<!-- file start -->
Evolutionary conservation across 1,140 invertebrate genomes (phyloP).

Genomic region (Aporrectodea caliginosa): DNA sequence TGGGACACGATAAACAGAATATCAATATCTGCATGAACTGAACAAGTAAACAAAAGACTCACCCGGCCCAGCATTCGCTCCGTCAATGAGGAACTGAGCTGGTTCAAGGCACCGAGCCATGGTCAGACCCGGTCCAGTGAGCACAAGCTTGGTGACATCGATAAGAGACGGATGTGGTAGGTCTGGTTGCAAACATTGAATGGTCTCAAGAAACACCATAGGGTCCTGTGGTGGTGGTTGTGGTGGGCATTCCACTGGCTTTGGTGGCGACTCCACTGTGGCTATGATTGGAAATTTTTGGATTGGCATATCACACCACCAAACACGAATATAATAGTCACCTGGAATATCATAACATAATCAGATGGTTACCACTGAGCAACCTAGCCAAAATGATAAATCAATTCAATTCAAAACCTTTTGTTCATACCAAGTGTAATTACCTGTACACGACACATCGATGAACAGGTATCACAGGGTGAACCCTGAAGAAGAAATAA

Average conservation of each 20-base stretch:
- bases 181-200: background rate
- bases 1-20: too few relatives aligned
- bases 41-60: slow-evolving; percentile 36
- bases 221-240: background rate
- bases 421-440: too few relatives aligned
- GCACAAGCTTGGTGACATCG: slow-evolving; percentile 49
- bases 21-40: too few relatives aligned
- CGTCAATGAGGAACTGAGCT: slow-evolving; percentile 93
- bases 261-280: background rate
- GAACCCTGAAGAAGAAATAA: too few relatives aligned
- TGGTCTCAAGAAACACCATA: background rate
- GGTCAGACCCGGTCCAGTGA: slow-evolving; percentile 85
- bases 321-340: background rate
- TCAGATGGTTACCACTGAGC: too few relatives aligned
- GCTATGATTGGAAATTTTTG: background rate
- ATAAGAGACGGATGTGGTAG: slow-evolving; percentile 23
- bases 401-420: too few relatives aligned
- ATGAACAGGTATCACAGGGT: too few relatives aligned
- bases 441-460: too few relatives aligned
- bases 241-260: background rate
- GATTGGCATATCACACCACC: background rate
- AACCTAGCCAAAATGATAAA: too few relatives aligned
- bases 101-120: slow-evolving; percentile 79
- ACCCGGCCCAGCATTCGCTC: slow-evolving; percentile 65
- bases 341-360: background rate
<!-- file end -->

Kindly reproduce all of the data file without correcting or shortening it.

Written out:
Evolutionary conservation across 1,140 invertebrate genomes (phyloP).

Genomic region (Aporrectodea caliginosa): DNA sequence TGGGACACGATAAACAGAATATCAATATCTGCATGAACTGAACAAGTAAACAAAAGACTCACCCGGCCCAGCATTCGCTCCGTCAATGAGGAACTGAGCTGGTTCAAGGCACCGAGCCATGGTCAGACCCGGTCCAGTGAGCACAAGCTTGGTGACATCGATAAGAGACGGATGTGGTAGGTCTGGTTGCAAACATTGAATGGTCTCAAGAAACACCATAGGGTCCTGTGGTGGTGGTTGTGGTGGGCATTCCACTGGCTTTGGTGGCGACTCCACTGTGGCTATGATTGGAAATTTTTGGATTGGCATATCACACCACCAAACACGAATATAATAGTCACCTGGAATATCATAACATAATCAGATGGTTACCACTGAGCAACCTAGCCAAAATGATAAATCAATTCAATTCAAAACCTTTTGTTCATACCAAGTGTAATTACCTGTACACGACACATCGATGAACAGGTATCACAGGGTGAACCCTGAAGAAGAAATAA

Average conservation of each 20-base stretch:
- bases 181-200: background rate
- bases 1-20: too few relatives aligned
- bases 41-60: slow-evolving; percentile 36
- bases 221-240: background rate
- bases 421-440: too few relatives aligned
- GCACAAGCTTGGTGACATCG: slow-evolving; percentile 49
- bases 21-40: too few relatives aligned
- CGTCAATGAGGAACTGAGCT: slow-evolving; percentile 93
- bases 261-280: background rate
- GAACCCTGAAGAAGAAATAA: too few relatives aligned
- TGGTCTCAAGAAACACCATA: background rate
- GGTCAGACCCGGTCCAGTGA: slow-evolving; percentile 85
- bases 321-340: background rate
- TCAGATGGTTACCACTGAGC: too few relatives aligned
- GCTATGATTGGAAATTTTTG: background rate
- ATAAGAGACGGATGTGGTAG: slow-evolving; percentile 23
- bases 401-420: too few relatives aligned
- ATGAACAGGTATCACAGGGT: too few relatives aligned
- bases 441-460: too few relatives aligned
- bases 241-260: background rate
- GATTGGCATATCACACCACC: background rate
- AACCTAGCCAAAATGATAAA: too few relatives aligned
- bases 101-120: slow-evolving; percentile 79
- ACCCGGCCCAGCATTCGCTC: slow-evolving; percentile 65
- bases 341-360: background rate